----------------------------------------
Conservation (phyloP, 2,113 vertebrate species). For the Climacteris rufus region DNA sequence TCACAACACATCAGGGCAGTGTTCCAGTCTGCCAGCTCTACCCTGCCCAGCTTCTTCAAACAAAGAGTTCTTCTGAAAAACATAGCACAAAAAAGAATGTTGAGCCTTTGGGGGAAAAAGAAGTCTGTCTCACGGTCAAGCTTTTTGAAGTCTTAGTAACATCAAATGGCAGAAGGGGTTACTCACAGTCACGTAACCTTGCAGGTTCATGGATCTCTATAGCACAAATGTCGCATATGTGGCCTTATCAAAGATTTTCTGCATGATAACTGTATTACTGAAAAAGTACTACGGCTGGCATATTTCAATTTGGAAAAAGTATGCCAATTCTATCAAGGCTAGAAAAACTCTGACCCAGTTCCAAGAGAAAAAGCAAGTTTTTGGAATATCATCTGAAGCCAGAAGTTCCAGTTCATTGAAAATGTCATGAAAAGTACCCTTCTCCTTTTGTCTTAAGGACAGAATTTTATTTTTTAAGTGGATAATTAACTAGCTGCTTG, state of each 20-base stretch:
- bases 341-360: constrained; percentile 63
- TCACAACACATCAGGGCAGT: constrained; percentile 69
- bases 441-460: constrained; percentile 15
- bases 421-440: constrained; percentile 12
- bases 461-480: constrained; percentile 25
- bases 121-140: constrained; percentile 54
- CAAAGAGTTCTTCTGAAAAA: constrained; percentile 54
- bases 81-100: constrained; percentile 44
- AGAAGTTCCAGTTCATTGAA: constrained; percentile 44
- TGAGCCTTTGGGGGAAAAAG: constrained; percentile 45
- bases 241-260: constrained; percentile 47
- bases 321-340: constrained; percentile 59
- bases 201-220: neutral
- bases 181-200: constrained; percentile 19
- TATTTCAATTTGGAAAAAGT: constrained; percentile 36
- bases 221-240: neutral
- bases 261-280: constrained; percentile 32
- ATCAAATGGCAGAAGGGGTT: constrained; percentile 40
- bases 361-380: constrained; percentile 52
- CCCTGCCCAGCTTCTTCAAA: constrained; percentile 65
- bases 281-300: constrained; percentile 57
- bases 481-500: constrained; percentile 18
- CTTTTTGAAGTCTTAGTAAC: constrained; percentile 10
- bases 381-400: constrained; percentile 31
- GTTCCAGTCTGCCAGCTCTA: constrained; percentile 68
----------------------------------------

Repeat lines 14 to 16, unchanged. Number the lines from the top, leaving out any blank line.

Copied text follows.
- bases 201-220: neutral
- bases 181-200: constrained; percentile 19
- TATTTCAATTTGGAAAAAGT: constrained; percentile 36